Chinese smartphone manufacturer ZTE has seen its share price fall by 17 percent to its lowest level in three years after the firm warned that half-year profits could be down by up to 80 percent.

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ZTE's share price dropped precipitiously on Monday morning following weekend reports alleging the smartphone manufacturer is being investigated by the FBI in connection with selling banned equipment to Iran. ZTE's share price on the Hong Kong Stock Exchange fell from HK$12.46 at close on Friday to open at just HK$10.70 on Monday.

The decline has continued and ZTE's share price fell to a three-year low of just HK$10.30 at close on Tuesday, a 17 percent drop in just two days.

The huge slump was precipitated by an announcement on 13 July, when ZTE said it expected net income for the first six months of 2012 to be between 154m yuan (£15.5m) and 308m yuan - down significantly from 769.3m yuan recorded in the first half of 2011.

ZTE, which is the fifth largest technology manufacturer in the world, blames reduced investment income, losses from foreign exchange and a drop in domestic revenue.

This slump in ZTE's share price comes less than a week after TheSmokingGun revealed that the FBI has opened a criminal investigation accusing the Chinese company of illegally shipping hardware and software purchased from US tech firms to Iran's government-controlled telecom company.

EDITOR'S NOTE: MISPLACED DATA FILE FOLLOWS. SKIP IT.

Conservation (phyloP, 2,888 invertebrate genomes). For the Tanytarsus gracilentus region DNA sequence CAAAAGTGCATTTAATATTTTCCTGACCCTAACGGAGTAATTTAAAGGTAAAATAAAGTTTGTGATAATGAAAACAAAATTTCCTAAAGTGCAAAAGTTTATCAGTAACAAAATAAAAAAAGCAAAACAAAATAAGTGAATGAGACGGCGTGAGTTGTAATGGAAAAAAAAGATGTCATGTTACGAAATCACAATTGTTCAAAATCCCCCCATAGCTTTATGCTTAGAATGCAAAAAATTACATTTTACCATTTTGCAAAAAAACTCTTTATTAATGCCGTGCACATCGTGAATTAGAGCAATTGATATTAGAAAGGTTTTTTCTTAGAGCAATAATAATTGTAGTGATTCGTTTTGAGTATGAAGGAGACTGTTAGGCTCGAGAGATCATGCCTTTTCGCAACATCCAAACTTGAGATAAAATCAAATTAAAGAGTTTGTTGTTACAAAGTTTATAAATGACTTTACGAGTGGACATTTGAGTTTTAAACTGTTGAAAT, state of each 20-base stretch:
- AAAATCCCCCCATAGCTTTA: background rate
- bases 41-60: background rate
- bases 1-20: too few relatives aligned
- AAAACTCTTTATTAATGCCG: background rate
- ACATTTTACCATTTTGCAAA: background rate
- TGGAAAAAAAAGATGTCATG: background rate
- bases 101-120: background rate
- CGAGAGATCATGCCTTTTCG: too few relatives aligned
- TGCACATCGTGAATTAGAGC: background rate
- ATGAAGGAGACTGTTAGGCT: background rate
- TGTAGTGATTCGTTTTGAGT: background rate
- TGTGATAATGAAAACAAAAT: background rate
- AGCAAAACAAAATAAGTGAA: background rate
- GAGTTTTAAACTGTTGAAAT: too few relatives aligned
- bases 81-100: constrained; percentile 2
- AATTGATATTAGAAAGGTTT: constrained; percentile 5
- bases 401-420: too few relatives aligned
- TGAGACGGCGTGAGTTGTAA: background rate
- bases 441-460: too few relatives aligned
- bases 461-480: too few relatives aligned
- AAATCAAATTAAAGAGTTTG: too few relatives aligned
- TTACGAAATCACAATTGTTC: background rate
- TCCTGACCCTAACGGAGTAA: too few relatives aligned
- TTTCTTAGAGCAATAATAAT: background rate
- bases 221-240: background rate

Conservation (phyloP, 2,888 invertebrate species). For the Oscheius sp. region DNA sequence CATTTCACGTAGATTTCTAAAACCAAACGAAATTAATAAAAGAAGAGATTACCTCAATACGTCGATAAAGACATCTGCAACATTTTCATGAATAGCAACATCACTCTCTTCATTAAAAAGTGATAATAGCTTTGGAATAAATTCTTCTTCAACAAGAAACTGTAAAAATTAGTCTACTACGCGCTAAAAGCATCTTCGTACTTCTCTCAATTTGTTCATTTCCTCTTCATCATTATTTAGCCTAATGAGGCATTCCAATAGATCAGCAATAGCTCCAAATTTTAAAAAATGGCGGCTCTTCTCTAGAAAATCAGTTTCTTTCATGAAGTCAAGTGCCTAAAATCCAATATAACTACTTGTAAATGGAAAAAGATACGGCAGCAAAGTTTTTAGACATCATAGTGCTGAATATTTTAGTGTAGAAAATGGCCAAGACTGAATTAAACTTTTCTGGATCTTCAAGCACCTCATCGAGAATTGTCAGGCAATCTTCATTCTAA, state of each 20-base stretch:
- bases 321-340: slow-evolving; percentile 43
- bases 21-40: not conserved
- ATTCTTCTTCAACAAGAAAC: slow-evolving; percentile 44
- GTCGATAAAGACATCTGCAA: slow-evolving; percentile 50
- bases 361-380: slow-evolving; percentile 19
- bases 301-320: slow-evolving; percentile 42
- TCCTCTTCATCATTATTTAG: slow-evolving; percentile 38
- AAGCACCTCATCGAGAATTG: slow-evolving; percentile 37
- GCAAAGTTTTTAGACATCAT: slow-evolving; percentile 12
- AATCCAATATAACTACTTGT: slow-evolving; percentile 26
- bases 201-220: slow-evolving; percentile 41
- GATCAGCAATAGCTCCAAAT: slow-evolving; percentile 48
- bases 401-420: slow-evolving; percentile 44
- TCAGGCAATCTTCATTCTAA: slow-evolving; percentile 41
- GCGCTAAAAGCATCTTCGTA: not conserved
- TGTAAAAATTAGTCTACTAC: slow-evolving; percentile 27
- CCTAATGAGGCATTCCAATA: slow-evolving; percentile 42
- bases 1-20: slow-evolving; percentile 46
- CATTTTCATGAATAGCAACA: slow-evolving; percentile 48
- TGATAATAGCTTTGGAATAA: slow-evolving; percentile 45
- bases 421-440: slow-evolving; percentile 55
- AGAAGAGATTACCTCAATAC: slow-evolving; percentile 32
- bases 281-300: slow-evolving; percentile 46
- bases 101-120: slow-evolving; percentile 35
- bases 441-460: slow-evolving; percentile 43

These claims amount to the violation of several federal laws and a trade embargo imposed on Iran. If found guilty, the company could face large fines and restrictions of its US operations.

The Smoking Gun said: "The federal probe, launched earlier this year, has also uncovered evidence that officials with the Chinese company, ZTE Corporation (ZTE), are 'engaged in an ongoing attempt to corruptly obstruct and impede' a Department of Commerce inquiry into the tainted $130 million Iranian transaction, according to a confidential FBI affidavit."

According to Reuters, ZTE's China-based spokesman David Dai Shu denied that the company's subsidiary in the United States is involved in products for non-US markets like Iran, but declined to comment when asked about allegations of a cover-up."

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